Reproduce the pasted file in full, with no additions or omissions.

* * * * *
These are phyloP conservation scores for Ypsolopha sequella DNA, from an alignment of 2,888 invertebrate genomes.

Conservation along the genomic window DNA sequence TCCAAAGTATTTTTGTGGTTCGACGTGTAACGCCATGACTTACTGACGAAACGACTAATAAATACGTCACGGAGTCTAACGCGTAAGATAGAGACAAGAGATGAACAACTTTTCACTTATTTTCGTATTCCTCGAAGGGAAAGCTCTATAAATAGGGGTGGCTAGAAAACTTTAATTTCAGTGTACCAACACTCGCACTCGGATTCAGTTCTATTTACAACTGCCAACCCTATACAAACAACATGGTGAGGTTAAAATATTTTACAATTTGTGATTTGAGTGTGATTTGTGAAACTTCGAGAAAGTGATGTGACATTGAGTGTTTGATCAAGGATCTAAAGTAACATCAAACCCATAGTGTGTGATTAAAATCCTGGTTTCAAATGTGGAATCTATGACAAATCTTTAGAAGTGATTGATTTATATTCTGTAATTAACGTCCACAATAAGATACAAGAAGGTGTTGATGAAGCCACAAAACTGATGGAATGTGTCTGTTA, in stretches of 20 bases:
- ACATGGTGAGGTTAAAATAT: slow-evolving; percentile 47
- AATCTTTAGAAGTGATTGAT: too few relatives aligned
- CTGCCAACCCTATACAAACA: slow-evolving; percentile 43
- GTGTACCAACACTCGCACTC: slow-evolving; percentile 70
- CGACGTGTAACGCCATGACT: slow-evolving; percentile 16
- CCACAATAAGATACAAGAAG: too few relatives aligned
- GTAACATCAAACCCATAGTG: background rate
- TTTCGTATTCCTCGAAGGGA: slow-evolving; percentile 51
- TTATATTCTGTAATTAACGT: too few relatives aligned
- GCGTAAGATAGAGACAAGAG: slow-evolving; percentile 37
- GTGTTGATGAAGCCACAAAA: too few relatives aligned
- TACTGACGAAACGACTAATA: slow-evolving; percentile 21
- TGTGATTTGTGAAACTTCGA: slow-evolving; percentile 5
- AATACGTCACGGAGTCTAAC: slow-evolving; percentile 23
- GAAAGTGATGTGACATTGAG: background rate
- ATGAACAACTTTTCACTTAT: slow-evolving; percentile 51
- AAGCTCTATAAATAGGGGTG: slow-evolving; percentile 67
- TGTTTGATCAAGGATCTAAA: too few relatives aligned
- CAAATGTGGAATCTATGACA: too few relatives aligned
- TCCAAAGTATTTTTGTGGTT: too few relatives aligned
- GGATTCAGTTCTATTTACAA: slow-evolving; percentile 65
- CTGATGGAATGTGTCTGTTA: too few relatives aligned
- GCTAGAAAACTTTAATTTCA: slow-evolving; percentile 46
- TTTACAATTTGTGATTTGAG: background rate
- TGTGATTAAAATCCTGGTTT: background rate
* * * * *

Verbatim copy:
These are phyloP conservation scores for Ypsolopha sequella DNA, from an alignment of 2,888 invertebrate genomes.

Conservation along the genomic window DNA sequence TCCAAAGTATTTTTGTGGTTCGACGTGTAACGCCATGACTTACTGACGAAACGACTAATAAATACGTCACGGAGTCTAACGCGTAAGATAGAGACAAGAGATGAACAACTTTTCACTTATTTTCGTATTCCTCGAAGGGAAAGCTCTATAAATAGGGGTGGCTAGAAAACTTTAATTTCAGTGTACCAACACTCGCACTCGGATTCAGTTCTATTTACAACTGCCAACCCTATACAAACAACATGGTGAGGTTAAAATATTTTACAATTTGTGATTTGAGTGTGATTTGTGAAACTTCGAGAAAGTGATGTGACATTGAGTGTTTGATCAAGGATCTAAAGTAACATCAAACCCATAGTGTGTGATTAAAATCCTGGTTTCAAATGTGGAATCTATGACAAATCTTTAGAAGTGATTGATTTATATTCTGTAATTAACGTCCACAATAAGATACAAGAAGGTGTTGATGAAGCCACAAAACTGATGGAATGTGTCTGTTA, in stretches of 20 bases:
- ACATGGTGAGGTTAAAATAT: slow-evolving; percentile 47
- AATCTTTAGAAGTGATTGAT: too few relatives aligned
- CTGCCAACCCTATACAAACA: slow-evolving; percentile 43
- GTGTACCAACACTCGCACTC: slow-evolving; percentile 70
- CGACGTGTAACGCCATGACT: slow-evolving; percentile 16
- CCACAATAAGATACAAGAAG: too few relatives aligned
- GTAACATCAAACCCATAGTG: background rate
- TTTCGTATTCCTCGAAGGGA: slow-evolving; percentile 51
- TTATATTCTGTAATTAACGT: too few relatives aligned
- GCGTAAGATAGAGACAAGAG: slow-evolving; percentile 37
- GTGTTGATGAAGCCACAAAA: too few relatives aligned
- TACTGACGAAACGACTAATA: slow-evolving; percentile 21
- TGTGATTTGTGAAACTTCGA: slow-evolving; percentile 5
- AATACGTCACGGAGTCTAAC: slow-evolving; percentile 23
- GAAAGTGATGTGACATTGAG: background rate
- ATGAACAACTTTTCACTTAT: slow-evolving; percentile 51
- AAGCTCTATAAATAGGGGTG: slow-evolving; percentile 67
- TGTTTGATCAAGGATCTAAA: too few relatives aligned
- CAAATGTGGAATCTATGACA: too few relatives aligned
- TCCAAAGTATTTTTGTGGTT: too few relatives aligned
- GGATTCAGTTCTATTTACAA: slow-evolving; percentile 65
- CTGATGGAATGTGTCTGTTA: too few relatives aligned
- GCTAGAAAACTTTAATTTCA: slow-evolving; percentile 46
- TTTACAATTTGTGATTTGAG: background rate
- TGTGATTAAAATCCTGGTTT: background rate